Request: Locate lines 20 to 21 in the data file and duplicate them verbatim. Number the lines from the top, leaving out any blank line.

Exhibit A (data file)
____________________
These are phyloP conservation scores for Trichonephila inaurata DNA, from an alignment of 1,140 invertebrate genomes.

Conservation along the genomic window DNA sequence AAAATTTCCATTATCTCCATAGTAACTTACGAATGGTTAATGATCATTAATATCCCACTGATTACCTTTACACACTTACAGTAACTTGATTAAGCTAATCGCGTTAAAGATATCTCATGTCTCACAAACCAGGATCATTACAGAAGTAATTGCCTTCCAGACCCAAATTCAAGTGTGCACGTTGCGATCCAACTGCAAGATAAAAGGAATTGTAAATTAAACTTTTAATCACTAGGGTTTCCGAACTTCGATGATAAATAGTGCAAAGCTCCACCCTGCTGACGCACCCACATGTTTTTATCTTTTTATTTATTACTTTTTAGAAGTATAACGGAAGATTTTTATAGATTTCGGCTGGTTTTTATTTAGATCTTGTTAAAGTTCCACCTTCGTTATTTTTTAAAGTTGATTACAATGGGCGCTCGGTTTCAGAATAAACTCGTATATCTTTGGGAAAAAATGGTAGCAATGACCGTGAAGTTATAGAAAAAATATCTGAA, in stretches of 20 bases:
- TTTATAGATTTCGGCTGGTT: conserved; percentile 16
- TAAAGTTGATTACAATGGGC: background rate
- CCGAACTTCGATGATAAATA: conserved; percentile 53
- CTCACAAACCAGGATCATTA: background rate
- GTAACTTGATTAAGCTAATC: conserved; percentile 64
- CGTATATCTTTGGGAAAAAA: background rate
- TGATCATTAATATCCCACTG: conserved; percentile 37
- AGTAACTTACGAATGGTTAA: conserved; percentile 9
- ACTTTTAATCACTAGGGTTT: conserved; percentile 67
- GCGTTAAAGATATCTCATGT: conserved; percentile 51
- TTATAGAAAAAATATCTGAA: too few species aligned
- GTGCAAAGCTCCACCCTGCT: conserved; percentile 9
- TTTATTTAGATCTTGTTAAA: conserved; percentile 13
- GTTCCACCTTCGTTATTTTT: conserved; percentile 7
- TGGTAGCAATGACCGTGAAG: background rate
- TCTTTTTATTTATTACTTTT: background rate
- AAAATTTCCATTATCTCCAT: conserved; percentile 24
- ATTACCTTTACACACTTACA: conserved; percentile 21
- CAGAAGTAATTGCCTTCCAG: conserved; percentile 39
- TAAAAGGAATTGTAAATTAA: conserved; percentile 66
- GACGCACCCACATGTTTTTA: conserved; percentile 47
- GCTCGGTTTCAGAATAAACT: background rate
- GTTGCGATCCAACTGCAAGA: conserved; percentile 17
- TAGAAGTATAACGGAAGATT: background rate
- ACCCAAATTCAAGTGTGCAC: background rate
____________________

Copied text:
- ATTACCTTTACACACTTACA: conserved; percentile 21
- CAGAAGTAATTGCCTTCCAG: conserved; percentile 39